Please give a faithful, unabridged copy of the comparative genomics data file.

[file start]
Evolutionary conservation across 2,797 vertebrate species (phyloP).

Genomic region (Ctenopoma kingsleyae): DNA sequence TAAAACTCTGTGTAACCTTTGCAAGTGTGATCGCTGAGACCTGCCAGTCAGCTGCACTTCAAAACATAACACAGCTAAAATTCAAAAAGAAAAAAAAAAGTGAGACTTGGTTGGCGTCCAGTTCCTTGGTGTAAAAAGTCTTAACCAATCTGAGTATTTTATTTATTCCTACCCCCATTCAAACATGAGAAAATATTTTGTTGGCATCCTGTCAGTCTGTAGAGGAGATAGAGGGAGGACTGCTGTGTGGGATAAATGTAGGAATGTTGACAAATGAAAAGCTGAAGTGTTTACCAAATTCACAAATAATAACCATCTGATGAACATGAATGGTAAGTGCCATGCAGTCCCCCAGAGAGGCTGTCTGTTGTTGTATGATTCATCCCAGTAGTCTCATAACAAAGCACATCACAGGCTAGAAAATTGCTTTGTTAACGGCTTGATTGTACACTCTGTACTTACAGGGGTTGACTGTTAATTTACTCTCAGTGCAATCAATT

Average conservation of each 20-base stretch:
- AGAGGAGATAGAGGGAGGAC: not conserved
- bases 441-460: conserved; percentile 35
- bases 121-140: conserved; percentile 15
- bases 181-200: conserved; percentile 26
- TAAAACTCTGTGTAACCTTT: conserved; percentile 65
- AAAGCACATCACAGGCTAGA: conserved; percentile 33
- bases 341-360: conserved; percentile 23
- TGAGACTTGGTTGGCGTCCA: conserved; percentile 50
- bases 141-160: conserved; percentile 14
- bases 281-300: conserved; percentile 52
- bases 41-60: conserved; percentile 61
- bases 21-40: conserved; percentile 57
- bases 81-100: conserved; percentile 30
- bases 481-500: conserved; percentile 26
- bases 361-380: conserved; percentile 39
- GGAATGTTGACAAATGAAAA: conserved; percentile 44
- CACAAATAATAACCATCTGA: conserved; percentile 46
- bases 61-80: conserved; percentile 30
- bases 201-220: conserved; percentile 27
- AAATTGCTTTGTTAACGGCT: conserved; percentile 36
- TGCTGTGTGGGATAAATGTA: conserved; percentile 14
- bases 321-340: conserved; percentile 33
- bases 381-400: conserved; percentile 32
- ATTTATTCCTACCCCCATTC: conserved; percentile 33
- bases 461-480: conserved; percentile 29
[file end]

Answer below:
Evolutionary conservation across 2,797 vertebrate species (phyloP).

Genomic region (Ctenopoma kingsleyae): DNA sequence TAAAACTCTGTGTAACCTTTGCAAGTGTGATCGCTGAGACCTGCCAGTCAGCTGCACTTCAAAACATAACACAGCTAAAATTCAAAAAGAAAAAAAAAAGTGAGACTTGGTTGGCGTCCAGTTCCTTGGTGTAAAAAGTCTTAACCAATCTGAGTATTTTATTTATTCCTACCCCCATTCAAACATGAGAAAATATTTTGTTGGCATCCTGTCAGTCTGTAGAGGAGATAGAGGGAGGACTGCTGTGTGGGATAAATGTAGGAATGTTGACAAATGAAAAGCTGAAGTGTTTACCAAATTCACAAATAATAACCATCTGATGAACATGAATGGTAAGTGCCATGCAGTCCCCCAGAGAGGCTGTCTGTTGTTGTATGATTCATCCCAGTAGTCTCATAACAAAGCACATCACAGGCTAGAAAATTGCTTTGTTAACGGCTTGATTGTACACTCTGTACTTACAGGGGTTGACTGTTAATTTACTCTCAGTGCAATCAATT

Average conservation of each 20-base stretch:
- AGAGGAGATAGAGGGAGGAC: not conserved
- bases 441-460: conserved; percentile 35
- bases 121-140: conserved; percentile 15
- bases 181-200: conserved; percentile 26
- TAAAACTCTGTGTAACCTTT: conserved; percentile 65
- AAAGCACATCACAGGCTAGA: conserved; percentile 33
- bases 341-360: conserved; percentile 23
- TGAGACTTGGTTGGCGTCCA: conserved; percentile 50
- bases 141-160: conserved; percentile 14
- bases 281-300: conserved; percentile 52
- bases 41-60: conserved; percentile 61
- bases 21-40: conserved; percentile 57
- bases 81-100: conserved; percentile 30
- bases 481-500: conserved; percentile 26
- bases 361-380: conserved; percentile 39
- GGAATGTTGACAAATGAAAA: conserved; percentile 44
- CACAAATAATAACCATCTGA: conserved; percentile 46
- bases 61-80: conserved; percentile 30
- bases 201-220: conserved; percentile 27
- AAATTGCTTTGTTAACGGCT: conserved; percentile 36
- TGCTGTGTGGGATAAATGTA: conserved; percentile 14
- bases 321-340: conserved; percentile 33
- bases 381-400: conserved; percentile 32
- ATTTATTCCTACCCCCATTC: conserved; percentile 33
- bases 461-480: conserved; percentile 29